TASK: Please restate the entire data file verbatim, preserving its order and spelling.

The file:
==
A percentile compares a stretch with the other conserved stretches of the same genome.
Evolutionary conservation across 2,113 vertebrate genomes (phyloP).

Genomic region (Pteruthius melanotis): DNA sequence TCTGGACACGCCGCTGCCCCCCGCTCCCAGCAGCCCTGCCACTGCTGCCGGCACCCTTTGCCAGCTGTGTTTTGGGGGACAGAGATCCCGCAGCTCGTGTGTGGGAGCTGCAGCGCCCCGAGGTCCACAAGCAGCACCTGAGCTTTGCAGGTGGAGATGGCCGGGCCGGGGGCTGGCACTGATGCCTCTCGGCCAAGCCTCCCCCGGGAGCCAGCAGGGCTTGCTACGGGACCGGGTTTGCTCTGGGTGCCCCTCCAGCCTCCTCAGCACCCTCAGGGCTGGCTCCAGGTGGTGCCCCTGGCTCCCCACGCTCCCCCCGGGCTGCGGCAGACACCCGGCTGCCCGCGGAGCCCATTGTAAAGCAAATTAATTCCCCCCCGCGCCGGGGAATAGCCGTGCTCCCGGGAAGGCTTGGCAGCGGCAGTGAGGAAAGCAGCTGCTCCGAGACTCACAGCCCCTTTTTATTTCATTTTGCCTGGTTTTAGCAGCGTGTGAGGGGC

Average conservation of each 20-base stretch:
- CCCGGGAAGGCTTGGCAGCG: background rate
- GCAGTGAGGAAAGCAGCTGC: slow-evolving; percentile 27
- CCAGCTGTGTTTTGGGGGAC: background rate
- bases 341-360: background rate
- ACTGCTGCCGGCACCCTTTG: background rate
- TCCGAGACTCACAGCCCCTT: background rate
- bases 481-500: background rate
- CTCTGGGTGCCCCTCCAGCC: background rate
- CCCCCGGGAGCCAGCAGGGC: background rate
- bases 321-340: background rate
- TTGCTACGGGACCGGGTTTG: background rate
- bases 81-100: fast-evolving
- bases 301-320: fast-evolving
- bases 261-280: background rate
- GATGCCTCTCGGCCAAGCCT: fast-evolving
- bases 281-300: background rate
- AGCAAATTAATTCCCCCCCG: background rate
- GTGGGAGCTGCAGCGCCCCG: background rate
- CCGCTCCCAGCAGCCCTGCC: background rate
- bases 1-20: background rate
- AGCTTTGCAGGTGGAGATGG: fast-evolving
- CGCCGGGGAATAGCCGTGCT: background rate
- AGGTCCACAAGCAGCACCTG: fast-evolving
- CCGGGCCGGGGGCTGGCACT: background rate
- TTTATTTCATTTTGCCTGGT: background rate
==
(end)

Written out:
A percentile compares a stretch with the other conserved stretches of the same genome.
Evolutionary conservation across 2,113 vertebrate genomes (phyloP).

Genomic region (Pteruthius melanotis): DNA sequence TCTGGACACGCCGCTGCCCCCCGCTCCCAGCAGCCCTGCCACTGCTGCCGGCACCCTTTGCCAGCTGTGTTTTGGGGGACAGAGATCCCGCAGCTCGTGTGTGGGAGCTGCAGCGCCCCGAGGTCCACAAGCAGCACCTGAGCTTTGCAGGTGGAGATGGCCGGGCCGGGGGCTGGCACTGATGCCTCTCGGCCAAGCCTCCCCCGGGAGCCAGCAGGGCTTGCTACGGGACCGGGTTTGCTCTGGGTGCCCCTCCAGCCTCCTCAGCACCCTCAGGGCTGGCTCCAGGTGGTGCCCCTGGCTCCCCACGCTCCCCCCGGGCTGCGGCAGACACCCGGCTGCCCGCGGAGCCCATTGTAAAGCAAATTAATTCCCCCCCGCGCCGGGGAATAGCCGTGCTCCCGGGAAGGCTTGGCAGCGGCAGTGAGGAAAGCAGCTGCTCCGAGACTCACAGCCCCTTTTTATTTCATTTTGCCTGGTTTTAGCAGCGTGTGAGGGGC

Average conservation of each 20-base stretch:
- CCCGGGAAGGCTTGGCAGCG: background rate
- GCAGTGAGGAAAGCAGCTGC: slow-evolving; percentile 27
- CCAGCTGTGTTTTGGGGGAC: background rate
- bases 341-360: background rate
- ACTGCTGCCGGCACCCTTTG: background rate
- TCCGAGACTCACAGCCCCTT: background rate
- bases 481-500: background rate
- CTCTGGGTGCCCCTCCAGCC: background rate
- CCCCCGGGAGCCAGCAGGGC: background rate
- bases 321-340: background rate
- TTGCTACGGGACCGGGTTTG: background rate
- bases 81-100: fast-evolving
- bases 301-320: fast-evolving
- bases 261-280: background rate
- GATGCCTCTCGGCCAAGCCT: fast-evolving
- bases 281-300: background rate
- AGCAAATTAATTCCCCCCCG: background rate
- GTGGGAGCTGCAGCGCCCCG: background rate
- CCGCTCCCAGCAGCCCTGCC: background rate
- bases 1-20: background rate
- AGCTTTGCAGGTGGAGATGG: fast-evolving
- CGCCGGGGAATAGCCGTGCT: background rate
- AGGTCCACAAGCAGCACCTG: fast-evolving
- CCGGGCCGGGGGCTGGCACT: background rate
- TTTATTTCATTTTGCCTGGT: background rate